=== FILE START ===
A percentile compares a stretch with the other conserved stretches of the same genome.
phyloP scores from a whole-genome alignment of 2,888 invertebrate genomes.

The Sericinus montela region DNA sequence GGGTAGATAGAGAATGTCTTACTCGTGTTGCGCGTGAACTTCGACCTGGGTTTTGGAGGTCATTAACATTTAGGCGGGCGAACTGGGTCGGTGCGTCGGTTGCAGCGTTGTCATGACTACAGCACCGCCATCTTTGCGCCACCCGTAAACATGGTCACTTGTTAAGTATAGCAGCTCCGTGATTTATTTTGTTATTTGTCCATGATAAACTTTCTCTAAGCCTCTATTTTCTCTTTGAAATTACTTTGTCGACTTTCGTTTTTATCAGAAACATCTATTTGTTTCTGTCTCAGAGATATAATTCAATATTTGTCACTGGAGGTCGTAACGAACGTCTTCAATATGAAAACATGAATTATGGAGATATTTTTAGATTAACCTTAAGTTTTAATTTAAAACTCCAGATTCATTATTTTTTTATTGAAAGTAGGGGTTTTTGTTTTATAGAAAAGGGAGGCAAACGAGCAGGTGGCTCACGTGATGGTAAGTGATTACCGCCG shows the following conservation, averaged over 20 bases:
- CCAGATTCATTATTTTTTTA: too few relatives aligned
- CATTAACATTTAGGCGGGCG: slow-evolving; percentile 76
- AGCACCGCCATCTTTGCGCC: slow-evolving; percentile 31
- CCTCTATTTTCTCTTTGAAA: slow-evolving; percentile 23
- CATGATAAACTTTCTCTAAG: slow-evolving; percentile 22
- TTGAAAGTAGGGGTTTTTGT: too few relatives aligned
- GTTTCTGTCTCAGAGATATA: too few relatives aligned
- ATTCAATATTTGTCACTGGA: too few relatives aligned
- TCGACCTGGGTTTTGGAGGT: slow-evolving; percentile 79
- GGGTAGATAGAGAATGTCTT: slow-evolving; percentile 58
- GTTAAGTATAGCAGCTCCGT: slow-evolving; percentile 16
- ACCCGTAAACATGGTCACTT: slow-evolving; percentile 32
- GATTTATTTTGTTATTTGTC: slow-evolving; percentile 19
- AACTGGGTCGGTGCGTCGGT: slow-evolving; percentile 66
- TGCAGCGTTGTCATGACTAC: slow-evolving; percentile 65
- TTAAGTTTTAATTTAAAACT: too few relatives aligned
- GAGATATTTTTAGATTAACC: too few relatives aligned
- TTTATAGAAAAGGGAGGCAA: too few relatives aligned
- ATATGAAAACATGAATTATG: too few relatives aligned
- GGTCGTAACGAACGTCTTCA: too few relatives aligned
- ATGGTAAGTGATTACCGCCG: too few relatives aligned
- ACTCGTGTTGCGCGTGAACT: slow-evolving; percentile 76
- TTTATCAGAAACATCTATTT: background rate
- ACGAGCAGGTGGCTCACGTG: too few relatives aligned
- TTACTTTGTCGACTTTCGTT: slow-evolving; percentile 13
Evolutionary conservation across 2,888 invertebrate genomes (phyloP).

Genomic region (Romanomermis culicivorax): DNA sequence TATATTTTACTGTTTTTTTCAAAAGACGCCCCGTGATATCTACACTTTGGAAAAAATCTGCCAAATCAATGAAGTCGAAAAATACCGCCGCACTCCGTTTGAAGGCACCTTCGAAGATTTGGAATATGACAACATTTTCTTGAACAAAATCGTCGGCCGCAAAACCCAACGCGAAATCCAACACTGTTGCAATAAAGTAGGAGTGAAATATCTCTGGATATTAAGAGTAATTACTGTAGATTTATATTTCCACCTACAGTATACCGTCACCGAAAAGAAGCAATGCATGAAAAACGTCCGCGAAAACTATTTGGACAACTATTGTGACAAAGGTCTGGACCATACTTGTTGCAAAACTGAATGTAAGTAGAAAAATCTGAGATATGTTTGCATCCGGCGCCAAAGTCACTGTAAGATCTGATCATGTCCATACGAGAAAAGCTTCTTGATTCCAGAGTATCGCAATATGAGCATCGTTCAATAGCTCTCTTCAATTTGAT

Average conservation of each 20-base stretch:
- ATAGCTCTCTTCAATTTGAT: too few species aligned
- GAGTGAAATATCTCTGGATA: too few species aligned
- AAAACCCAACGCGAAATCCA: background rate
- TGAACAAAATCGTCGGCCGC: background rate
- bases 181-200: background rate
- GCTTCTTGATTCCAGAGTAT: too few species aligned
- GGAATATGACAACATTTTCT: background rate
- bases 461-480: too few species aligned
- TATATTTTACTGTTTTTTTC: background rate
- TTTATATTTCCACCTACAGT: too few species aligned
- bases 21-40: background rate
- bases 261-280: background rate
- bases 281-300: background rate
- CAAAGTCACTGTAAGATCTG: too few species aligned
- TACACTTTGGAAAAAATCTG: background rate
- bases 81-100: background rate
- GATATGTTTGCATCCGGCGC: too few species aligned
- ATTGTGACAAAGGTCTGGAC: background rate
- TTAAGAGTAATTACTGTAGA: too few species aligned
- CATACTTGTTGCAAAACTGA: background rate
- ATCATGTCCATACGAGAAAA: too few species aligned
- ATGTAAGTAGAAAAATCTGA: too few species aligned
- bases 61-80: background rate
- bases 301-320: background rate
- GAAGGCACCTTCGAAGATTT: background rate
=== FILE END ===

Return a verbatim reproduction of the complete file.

A percentile compares a stretch with the other conserved stretches of the same genome.
phyloP scores from a whole-genome alignment of 2,888 invertebrate genomes.

The Sericinus montela region DNA sequence GGGTAGATAGAGAATGTCTTACTCGTGTTGCGCGTGAACTTCGACCTGGGTTTTGGAGGTCATTAACATTTAGGCGGGCGAACTGGGTCGGTGCGTCGGTTGCAGCGTTGTCATGACTACAGCACCGCCATCTTTGCGCCACCCGTAAACATGGTCACTTGTTAAGTATAGCAGCTCCGTGATTTATTTTGTTATTTGTCCATGATAAACTTTCTCTAAGCCTCTATTTTCTCTTTGAAATTACTTTGTCGACTTTCGTTTTTATCAGAAACATCTATTTGTTTCTGTCTCAGAGATATAATTCAATATTTGTCACTGGAGGTCGTAACGAACGTCTTCAATATGAAAACATGAATTATGGAGATATTTTTAGATTAACCTTAAGTTTTAATTTAAAACTCCAGATTCATTATTTTTTTATTGAAAGTAGGGGTTTTTGTTTTATAGAAAAGGGAGGCAAACGAGCAGGTGGCTCACGTGATGGTAAGTGATTACCGCCG shows the following conservation, averaged over 20 bases:
- CCAGATTCATTATTTTTTTA: too few relatives aligned
- CATTAACATTTAGGCGGGCG: slow-evolving; percentile 76
- AGCACCGCCATCTTTGCGCC: slow-evolving; percentile 31
- CCTCTATTTTCTCTTTGAAA: slow-evolving; percentile 23
- CATGATAAACTTTCTCTAAG: slow-evolving; percentile 22
- TTGAAAGTAGGGGTTTTTGT: too few relatives aligned
- GTTTCTGTCTCAGAGATATA: too few relatives aligned
- ATTCAATATTTGTCACTGGA: too few relatives aligned
- TCGACCTGGGTTTTGGAGGT: slow-evolving; percentile 79
- GGGTAGATAGAGAATGTCTT: slow-evolving; percentile 58
- GTTAAGTATAGCAGCTCCGT: slow-evolving; percentile 16
- ACCCGTAAACATGGTCACTT: slow-evolving; percentile 32
- GATTTATTTTGTTATTTGTC: slow-evolving; percentile 19
- AACTGGGTCGGTGCGTCGGT: slow-evolving; percentile 66
- TGCAGCGTTGTCATGACTAC: slow-evolving; percentile 65
- TTAAGTTTTAATTTAAAACT: too few relatives aligned
- GAGATATTTTTAGATTAACC: too few relatives aligned
- TTTATAGAAAAGGGAGGCAA: too few relatives aligned
- ATATGAAAACATGAATTATG: too few relatives aligned
- GGTCGTAACGAACGTCTTCA: too few relatives aligned
- ATGGTAAGTGATTACCGCCG: too few relatives aligned
- ACTCGTGTTGCGCGTGAACT: slow-evolving; percentile 76
- TTTATCAGAAACATCTATTT: background rate
- ACGAGCAGGTGGCTCACGTG: too few relatives aligned
- TTACTTTGTCGACTTTCGTT: slow-evolving; percentile 13
Evolutionary conservation across 2,888 invertebrate genomes (phyloP).

Genomic region (Romanomermis culicivorax): DNA sequence TATATTTTACTGTTTTTTTCAAAAGACGCCCCGTGATATCTACACTTTGGAAAAAATCTGCCAAATCAATGAAGTCGAAAAATACCGCCGCACTCCGTTTGAAGGCACCTTCGAAGATTTGGAATATGACAACATTTTCTTGAACAAAATCGTCGGCCGCAAAACCCAACGCGAAATCCAACACTGTTGCAATAAAGTAGGAGTGAAATATCTCTGGATATTAAGAGTAATTACTGTAGATTTATATTTCCACCTACAGTATACCGTCACCGAAAAGAAGCAATGCATGAAAAACGTCCGCGAAAACTATTTGGACAACTATTGTGACAAAGGTCTGGACCATACTTGTTGCAAAACTGAATGTAAGTAGAAAAATCTGAGATATGTTTGCATCCGGCGCCAAAGTCACTGTAAGATCTGATCATGTCCATACGAGAAAAGCTTCTTGATTCCAGAGTATCGCAATATGAGCATCGTTCAATAGCTCTCTTCAATTTGAT

Average conservation of each 20-base stretch:
- ATAGCTCTCTTCAATTTGAT: too few species aligned
- GAGTGAAATATCTCTGGATA: too few species aligned
- AAAACCCAACGCGAAATCCA: background rate
- TGAACAAAATCGTCGGCCGC: background rate
- bases 181-200: background rate
- GCTTCTTGATTCCAGAGTAT: too few species aligned
- GGAATATGACAACATTTTCT: background rate
- bases 461-480: too few species aligned
- TATATTTTACTGTTTTTTTC: background rate
- TTTATATTTCCACCTACAGT: too few species aligned
- bases 21-40: background rate
- bases 261-280: background rate
- bases 281-300: background rate
- CAAAGTCACTGTAAGATCTG: too few species aligned
- TACACTTTGGAAAAAATCTG: background rate
- bases 81-100: background rate
- GATATGTTTGCATCCGGCGC: too few species aligned
- ATTGTGACAAAGGTCTGGAC: background rate
- TTAAGAGTAATTACTGTAGA: too few species aligned
- CATACTTGTTGCAAAACTGA: background rate
- ATCATGTCCATACGAGAAAA: too few species aligned
- ATGTAAGTAGAAAAATCTGA: too few species aligned
- bases 61-80: background rate
- bases 301-320: background rate
- GAAGGCACCTTCGAAGATTT: background rate